City Council sets goals, including plan to make Issaquah a mountain-biking mecca
June 26, 2010
By Warren Kagarise
NEW — 7 a.m. June 26, 2010
The ambitious agenda for 2011 calls for the city to turn Issaquah into a mountain-biking destination, decide whether to annex Klahanie and surrounding neighborhoods, and continue to promote Issaquah to prospective businesses.
City Council members OK’d goals for 2011 on Monday, and handed Mayor Ava Frisinger a broad set of priorities to be accomplished next year. The decision represents the first step in the process to shape the 2011 city budget.
Department chiefs start to prepare the budget in the summer. The mayor then delivers a proposal to the council by October. Members mold the proposal into a final budget, and the council approves the spending plan in late December.
The list also calls for the city to improve transportation, foster economic development and reduce environmental impact.
The council seeks to build a mountain bike park in Issaquah and connect city trails to regional mountain biking trails. Though the process could take several years to complete, council members directed city staffers to start the process next year.
The decision to revisit the Klahanie annexation could be difficult to accomplish.
The council directed staffers to update a study of the potential Klahanie annexation. Though hiring a consultant to redo the entire study could be expensive, city staffers could instead update part of the document to reflect changes from 2005 — the last time Issaquah considered a Klahanie annexation.
The goal also calls for Issaquah officials to open talks with Sammamish leaders and Klahanie residents about the future of the neighborhood and surrounding subdivisions.
Officials plan to add information to proposed legislation in order to gauge the foreseen impacts on businesses. The council already uses a similar element to address how proposed bills synch with the long-term growth plan.
Other highlights on the list include: demolishing the downtown skate park and building another facility elsewhere, overhauling the difficult-to-navigate municipal website, implementing a “paperless” office initiative and working to bring Issaquah residents served by Bellevue municipal water and the Sammamish Plateau Water & Sewer District into the city system.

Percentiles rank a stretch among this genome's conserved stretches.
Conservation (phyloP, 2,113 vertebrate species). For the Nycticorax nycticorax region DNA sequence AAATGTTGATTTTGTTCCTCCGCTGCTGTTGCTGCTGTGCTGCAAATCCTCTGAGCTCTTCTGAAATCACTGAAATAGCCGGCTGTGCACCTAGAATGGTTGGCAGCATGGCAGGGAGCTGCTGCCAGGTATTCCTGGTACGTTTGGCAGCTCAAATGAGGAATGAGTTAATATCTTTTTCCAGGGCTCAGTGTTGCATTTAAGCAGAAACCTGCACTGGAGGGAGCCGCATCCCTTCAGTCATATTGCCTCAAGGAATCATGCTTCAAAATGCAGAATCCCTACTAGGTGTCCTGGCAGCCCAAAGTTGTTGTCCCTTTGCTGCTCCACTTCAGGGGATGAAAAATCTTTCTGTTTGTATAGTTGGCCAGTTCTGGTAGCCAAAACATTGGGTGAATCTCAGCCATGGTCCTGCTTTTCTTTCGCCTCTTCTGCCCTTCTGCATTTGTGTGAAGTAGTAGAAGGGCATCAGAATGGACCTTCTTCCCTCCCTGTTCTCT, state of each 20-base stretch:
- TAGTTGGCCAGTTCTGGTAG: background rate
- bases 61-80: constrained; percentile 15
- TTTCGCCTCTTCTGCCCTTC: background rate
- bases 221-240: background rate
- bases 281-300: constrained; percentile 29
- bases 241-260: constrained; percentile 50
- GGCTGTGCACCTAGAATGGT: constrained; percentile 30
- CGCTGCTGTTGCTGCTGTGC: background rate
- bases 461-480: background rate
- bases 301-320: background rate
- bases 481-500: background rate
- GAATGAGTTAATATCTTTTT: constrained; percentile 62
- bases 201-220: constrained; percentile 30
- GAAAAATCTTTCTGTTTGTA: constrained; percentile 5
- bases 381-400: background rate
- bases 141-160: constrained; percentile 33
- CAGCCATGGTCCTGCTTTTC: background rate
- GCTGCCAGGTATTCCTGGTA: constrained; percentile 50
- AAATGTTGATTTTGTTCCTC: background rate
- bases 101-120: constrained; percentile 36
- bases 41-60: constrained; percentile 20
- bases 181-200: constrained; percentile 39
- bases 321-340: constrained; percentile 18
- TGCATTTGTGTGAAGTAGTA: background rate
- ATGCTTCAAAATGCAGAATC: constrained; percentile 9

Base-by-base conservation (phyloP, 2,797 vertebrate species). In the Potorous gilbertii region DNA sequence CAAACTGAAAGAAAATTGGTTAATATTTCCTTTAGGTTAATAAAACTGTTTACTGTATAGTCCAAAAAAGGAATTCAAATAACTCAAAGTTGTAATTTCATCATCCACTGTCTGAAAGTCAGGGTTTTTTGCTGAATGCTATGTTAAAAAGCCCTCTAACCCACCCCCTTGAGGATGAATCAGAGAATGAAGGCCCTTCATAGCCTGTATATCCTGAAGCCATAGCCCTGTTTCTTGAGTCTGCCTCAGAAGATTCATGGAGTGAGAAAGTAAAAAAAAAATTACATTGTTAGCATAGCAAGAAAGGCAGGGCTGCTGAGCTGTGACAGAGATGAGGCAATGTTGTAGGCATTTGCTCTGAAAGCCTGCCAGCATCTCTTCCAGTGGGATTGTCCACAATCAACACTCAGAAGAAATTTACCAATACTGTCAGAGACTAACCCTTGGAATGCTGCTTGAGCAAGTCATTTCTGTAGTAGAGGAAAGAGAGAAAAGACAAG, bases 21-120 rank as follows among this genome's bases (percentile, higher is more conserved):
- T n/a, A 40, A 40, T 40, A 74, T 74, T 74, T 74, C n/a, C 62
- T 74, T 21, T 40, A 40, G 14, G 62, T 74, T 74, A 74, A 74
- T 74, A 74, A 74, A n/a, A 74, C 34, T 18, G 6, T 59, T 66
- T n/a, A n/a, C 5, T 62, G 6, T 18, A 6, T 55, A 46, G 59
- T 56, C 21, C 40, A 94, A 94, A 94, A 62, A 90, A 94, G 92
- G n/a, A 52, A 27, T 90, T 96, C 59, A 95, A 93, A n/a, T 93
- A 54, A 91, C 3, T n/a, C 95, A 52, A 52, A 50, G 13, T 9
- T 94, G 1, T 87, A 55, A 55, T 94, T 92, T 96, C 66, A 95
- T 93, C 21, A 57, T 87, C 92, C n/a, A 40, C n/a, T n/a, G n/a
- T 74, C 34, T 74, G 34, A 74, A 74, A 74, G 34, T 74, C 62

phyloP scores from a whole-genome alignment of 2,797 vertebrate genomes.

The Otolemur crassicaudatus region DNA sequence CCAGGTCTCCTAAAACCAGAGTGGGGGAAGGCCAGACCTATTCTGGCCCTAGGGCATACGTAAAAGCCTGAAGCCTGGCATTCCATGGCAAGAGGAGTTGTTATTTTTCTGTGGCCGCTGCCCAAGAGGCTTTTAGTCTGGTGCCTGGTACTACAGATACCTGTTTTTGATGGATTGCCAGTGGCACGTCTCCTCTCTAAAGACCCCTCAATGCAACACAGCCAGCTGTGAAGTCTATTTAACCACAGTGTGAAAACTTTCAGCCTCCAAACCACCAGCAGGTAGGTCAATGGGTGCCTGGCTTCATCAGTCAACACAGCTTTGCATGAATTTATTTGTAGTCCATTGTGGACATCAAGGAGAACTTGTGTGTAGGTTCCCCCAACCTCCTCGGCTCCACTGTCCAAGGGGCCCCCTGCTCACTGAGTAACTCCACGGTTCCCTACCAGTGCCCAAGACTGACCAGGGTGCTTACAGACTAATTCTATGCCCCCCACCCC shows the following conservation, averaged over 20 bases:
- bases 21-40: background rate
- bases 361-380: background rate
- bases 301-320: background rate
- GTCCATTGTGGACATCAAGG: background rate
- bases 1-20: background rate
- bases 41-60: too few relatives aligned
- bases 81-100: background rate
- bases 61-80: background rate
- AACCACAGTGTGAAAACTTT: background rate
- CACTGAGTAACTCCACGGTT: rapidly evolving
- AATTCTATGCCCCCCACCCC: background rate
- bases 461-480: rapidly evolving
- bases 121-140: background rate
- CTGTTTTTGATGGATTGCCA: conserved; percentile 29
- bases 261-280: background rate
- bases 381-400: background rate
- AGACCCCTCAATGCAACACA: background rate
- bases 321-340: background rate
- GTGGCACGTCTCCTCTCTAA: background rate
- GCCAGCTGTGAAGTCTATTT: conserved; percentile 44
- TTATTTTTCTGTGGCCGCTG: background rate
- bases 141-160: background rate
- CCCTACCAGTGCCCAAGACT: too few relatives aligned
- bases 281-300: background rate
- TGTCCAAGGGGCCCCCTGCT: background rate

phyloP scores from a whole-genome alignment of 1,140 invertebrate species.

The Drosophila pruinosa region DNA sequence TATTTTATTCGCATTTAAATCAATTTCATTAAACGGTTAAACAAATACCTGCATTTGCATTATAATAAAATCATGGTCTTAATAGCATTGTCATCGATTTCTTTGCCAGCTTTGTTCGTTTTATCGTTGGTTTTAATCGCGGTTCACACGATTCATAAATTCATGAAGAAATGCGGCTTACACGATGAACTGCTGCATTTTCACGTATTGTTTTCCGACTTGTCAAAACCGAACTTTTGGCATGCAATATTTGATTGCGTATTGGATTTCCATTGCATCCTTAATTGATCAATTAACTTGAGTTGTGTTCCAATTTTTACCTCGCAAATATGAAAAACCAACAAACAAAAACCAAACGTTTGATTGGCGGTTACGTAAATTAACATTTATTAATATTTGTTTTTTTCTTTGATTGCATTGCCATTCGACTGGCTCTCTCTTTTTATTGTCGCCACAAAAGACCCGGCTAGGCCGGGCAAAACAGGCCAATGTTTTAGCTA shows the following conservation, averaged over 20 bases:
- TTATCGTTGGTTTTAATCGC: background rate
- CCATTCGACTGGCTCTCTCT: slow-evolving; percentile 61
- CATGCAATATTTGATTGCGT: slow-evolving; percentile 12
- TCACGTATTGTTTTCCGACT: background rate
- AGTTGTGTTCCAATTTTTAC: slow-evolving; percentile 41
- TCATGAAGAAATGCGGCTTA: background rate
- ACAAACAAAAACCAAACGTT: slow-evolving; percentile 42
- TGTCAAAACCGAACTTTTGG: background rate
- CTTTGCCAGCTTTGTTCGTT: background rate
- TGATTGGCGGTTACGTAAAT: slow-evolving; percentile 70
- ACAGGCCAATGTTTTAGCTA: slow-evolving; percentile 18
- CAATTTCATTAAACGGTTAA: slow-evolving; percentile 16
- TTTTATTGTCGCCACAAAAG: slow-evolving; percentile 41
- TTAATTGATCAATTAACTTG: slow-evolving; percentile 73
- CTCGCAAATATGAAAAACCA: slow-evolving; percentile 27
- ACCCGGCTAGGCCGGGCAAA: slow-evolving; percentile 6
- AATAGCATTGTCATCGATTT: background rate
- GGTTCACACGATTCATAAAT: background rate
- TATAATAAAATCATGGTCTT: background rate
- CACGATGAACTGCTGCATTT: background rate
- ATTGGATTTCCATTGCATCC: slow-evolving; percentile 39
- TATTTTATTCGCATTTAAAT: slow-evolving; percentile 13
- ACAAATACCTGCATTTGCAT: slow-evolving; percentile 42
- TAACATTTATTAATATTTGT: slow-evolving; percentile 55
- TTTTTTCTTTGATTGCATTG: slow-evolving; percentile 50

Members decided to eliminate some past goals from the list, because elected officials and city staffers felt work continued to progress on projects, like the proposed human services campus.
Former Councilman John Rittenhouse urged the council to make the campus — a clearinghouse for food distribution, health care and employment aid for the needy — a priority for 2011.
The initial step to open the campus — a feasibility study to gauge interest from local nonprofit organizations — should be completed by September.
“As the human services campus effort enters into its next phase in 2011, it will be important to fundraising efforts for potential donors to see that the city continues to support the concept through its inclusion in the 2011 council goals,” Rittenhouse said at the Monday meeting.
In a later interview, Frisinger said efforts to build the campus had been integrated into city plans, and staffers had no intention of dropping the project.
The council laid down the initial goal list during a weekend retreat last month, and then refined the goals in subsequent committee meetings.
Before the council voted June 21, the discussion became mired in procedural matters, as council members questioned if goals had been underemphasized or dropped altogether. The council later OK’d the list in a unanimous decision.
“I think everything we’re talking about here is the teething pains of a new way of looking at goals,” Councilman Tola Marts said.